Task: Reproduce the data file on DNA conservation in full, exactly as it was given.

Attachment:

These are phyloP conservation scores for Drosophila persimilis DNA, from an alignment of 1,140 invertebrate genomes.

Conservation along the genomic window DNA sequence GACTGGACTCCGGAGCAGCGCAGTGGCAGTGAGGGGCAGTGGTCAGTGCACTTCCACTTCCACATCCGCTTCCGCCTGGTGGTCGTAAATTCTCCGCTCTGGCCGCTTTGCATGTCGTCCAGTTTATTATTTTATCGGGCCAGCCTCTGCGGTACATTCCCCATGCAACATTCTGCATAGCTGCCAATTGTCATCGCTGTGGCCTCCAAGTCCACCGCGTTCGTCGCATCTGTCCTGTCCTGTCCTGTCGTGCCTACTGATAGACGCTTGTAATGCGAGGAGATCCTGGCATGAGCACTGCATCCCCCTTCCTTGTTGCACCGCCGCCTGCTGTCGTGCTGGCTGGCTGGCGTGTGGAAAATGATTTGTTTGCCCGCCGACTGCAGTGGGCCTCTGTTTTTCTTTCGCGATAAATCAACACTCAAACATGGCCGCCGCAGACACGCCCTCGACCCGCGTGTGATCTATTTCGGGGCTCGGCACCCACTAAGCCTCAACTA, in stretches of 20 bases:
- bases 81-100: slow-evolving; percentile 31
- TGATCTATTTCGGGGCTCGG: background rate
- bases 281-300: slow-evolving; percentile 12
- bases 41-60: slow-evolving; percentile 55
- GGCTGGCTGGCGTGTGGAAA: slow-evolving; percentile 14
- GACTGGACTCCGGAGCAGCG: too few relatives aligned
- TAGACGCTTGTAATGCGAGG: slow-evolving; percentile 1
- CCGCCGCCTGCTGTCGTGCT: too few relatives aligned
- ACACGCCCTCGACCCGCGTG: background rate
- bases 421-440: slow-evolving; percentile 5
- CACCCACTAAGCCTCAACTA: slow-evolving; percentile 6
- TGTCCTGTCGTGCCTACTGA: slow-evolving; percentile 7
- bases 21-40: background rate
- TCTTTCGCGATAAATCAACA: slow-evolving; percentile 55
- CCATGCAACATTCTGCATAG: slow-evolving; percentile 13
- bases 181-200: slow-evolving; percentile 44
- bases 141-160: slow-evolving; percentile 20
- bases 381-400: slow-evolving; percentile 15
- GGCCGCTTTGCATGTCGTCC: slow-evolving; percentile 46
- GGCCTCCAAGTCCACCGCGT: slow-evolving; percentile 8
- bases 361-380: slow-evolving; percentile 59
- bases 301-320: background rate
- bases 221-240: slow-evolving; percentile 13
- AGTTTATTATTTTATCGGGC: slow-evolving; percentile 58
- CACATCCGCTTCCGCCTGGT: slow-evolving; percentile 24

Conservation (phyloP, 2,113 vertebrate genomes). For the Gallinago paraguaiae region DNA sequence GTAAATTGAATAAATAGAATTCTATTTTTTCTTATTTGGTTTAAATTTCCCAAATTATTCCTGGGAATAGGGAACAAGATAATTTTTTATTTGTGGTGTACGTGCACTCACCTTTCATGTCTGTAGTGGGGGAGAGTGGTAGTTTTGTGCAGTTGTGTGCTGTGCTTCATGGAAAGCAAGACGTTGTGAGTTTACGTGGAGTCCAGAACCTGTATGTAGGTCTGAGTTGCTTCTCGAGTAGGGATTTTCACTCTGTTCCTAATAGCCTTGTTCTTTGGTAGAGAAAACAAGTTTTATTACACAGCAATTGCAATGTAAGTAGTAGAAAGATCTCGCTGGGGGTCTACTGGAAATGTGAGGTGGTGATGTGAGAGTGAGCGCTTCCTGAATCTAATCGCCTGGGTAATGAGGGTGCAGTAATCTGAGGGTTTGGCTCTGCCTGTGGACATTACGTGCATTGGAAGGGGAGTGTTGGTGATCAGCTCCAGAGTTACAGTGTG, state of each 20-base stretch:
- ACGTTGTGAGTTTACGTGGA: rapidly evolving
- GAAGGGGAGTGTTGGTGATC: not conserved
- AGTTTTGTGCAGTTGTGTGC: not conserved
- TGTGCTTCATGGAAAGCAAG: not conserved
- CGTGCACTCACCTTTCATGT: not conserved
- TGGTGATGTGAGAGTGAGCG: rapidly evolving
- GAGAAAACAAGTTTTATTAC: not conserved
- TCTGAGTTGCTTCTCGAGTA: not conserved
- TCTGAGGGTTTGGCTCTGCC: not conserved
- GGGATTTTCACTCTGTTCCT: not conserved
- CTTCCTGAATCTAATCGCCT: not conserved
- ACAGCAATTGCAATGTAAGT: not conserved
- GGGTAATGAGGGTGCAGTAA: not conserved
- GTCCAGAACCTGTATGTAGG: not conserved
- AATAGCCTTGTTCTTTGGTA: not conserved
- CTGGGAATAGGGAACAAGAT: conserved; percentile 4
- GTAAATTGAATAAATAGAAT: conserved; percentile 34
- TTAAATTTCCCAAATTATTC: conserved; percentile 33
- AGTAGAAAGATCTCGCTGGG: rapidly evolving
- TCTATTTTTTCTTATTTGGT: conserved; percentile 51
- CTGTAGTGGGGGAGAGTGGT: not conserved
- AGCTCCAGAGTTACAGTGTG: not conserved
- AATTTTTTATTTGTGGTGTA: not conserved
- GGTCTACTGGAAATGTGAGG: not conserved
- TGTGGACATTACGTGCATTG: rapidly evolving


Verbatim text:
These are phyloP conservation scores for Drosophila persimilis DNA, from an alignment of 1,140 invertebrate genomes.

Conservation along the genomic window DNA sequence GACTGGACTCCGGAGCAGCGCAGTGGCAGTGAGGGGCAGTGGTCAGTGCACTTCCACTTCCACATCCGCTTCCGCCTGGTGGTCGTAAATTCTCCGCTCTGGCCGCTTTGCATGTCGTCCAGTTTATTATTTTATCGGGCCAGCCTCTGCGGTACATTCCCCATGCAACATTCTGCATAGCTGCCAATTGTCATCGCTGTGGCCTCCAAGTCCACCGCGTTCGTCGCATCTGTCCTGTCCTGTCCTGTCGTGCCTACTGATAGACGCTTGTAATGCGAGGAGATCCTGGCATGAGCACTGCATCCCCCTTCCTTGTTGCACCGCCGCCTGCTGTCGTGCTGGCTGGCTGGCGTGTGGAAAATGATTTGTTTGCCCGCCGACTGCAGTGGGCCTCTGTTTTTCTTTCGCGATAAATCAACACTCAAACATGGCCGCCGCAGACACGCCCTCGACCCGCGTGTGATCTATTTCGGGGCTCGGCACCCACTAAGCCTCAACTA, in stretches of 20 bases:
- bases 81-100: slow-evolving; percentile 31
- TGATCTATTTCGGGGCTCGG: background rate
- bases 281-300: slow-evolving; percentile 12
- bases 41-60: slow-evolving; percentile 55
- GGCTGGCTGGCGTGTGGAAA: slow-evolving; percentile 14
- GACTGGACTCCGGAGCAGCG: too few relatives aligned
- TAGACGCTTGTAATGCGAGG: slow-evolving; percentile 1
- CCGCCGCCTGCTGTCGTGCT: too few relatives aligned
- ACACGCCCTCGACCCGCGTG: background rate
- bases 421-440: slow-evolving; percentile 5
- CACCCACTAAGCCTCAACTA: slow-evolving; percentile 6
- TGTCCTGTCGTGCCTACTGA: slow-evolving; percentile 7
- bases 21-40: background rate
- TCTTTCGCGATAAATCAACA: slow-evolving; percentile 55
- CCATGCAACATTCTGCATAG: slow-evolving; percentile 13
- bases 181-200: slow-evolving; percentile 44
- bases 141-160: slow-evolving; percentile 20
- bases 381-400: slow-evolving; percentile 15
- GGCCGCTTTGCATGTCGTCC: slow-evolving; percentile 46
- GGCCTCCAAGTCCACCGCGT: slow-evolving; percentile 8
- bases 361-380: slow-evolving; percentile 59
- bases 301-320: background rate
- bases 221-240: slow-evolving; percentile 13
- AGTTTATTATTTTATCGGGC: slow-evolving; percentile 58
- CACATCCGCTTCCGCCTGGT: slow-evolving; percentile 24

Conservation (phyloP, 2,113 vertebrate genomes). For the Gallinago paraguaiae region DNA sequence GTAAATTGAATAAATAGAATTCTATTTTTTCTTATTTGGTTTAAATTTCCCAAATTATTCCTGGGAATAGGGAACAAGATAATTTTTTATTTGTGGTGTACGTGCACTCACCTTTCATGTCTGTAGTGGGGGAGAGTGGTAGTTTTGTGCAGTTGTGTGCTGTGCTTCATGGAAAGCAAGACGTTGTGAGTTTACGTGGAGTCCAGAACCTGTATGTAGGTCTGAGTTGCTTCTCGAGTAGGGATTTTCACTCTGTTCCTAATAGCCTTGTTCTTTGGTAGAGAAAACAAGTTTTATTACACAGCAATTGCAATGTAAGTAGTAGAAAGATCTCGCTGGGGGTCTACTGGAAATGTGAGGTGGTGATGTGAGAGTGAGCGCTTCCTGAATCTAATCGCCTGGGTAATGAGGGTGCAGTAATCTGAGGGTTTGGCTCTGCCTGTGGACATTACGTGCATTGGAAGGGGAGTGTTGGTGATCAGCTCCAGAGTTACAGTGTG, state of each 20-base stretch:
- ACGTTGTGAGTTTACGTGGA: rapidly evolving
- GAAGGGGAGTGTTGGTGATC: not conserved
- AGTTTTGTGCAGTTGTGTGC: not conserved
- TGTGCTTCATGGAAAGCAAG: not conserved
- CGTGCACTCACCTTTCATGT: not conserved
- TGGTGATGTGAGAGTGAGCG: rapidly evolving
- GAGAAAACAAGTTTTATTAC: not conserved
- TCTGAGTTGCTTCTCGAGTA: not conserved
- TCTGAGGGTTTGGCTCTGCC: not conserved
- GGGATTTTCACTCTGTTCCT: not conserved
- CTTCCTGAATCTAATCGCCT: not conserved
- ACAGCAATTGCAATGTAAGT: not conserved
- GGGTAATGAGGGTGCAGTAA: not conserved
- GTCCAGAACCTGTATGTAGG: not conserved
- AATAGCCTTGTTCTTTGGTA: not conserved
- CTGGGAATAGGGAACAAGAT: conserved; percentile 4
- GTAAATTGAATAAATAGAAT: conserved; percentile 34
- TTAAATTTCCCAAATTATTC: conserved; percentile 33
- AGTAGAAAGATCTCGCTGGG: rapidly evolving
- TCTATTTTTTCTTATTTGGT: conserved; percentile 51
- CTGTAGTGGGGGAGAGTGGT: not conserved
- AGCTCCAGAGTTACAGTGTG: not conserved
- AATTTTTTATTTGTGGTGTA: not conserved
- GGTCTACTGGAAATGTGAGG: not conserved
- TGTGGACATTACGTGCATTG: rapidly evolving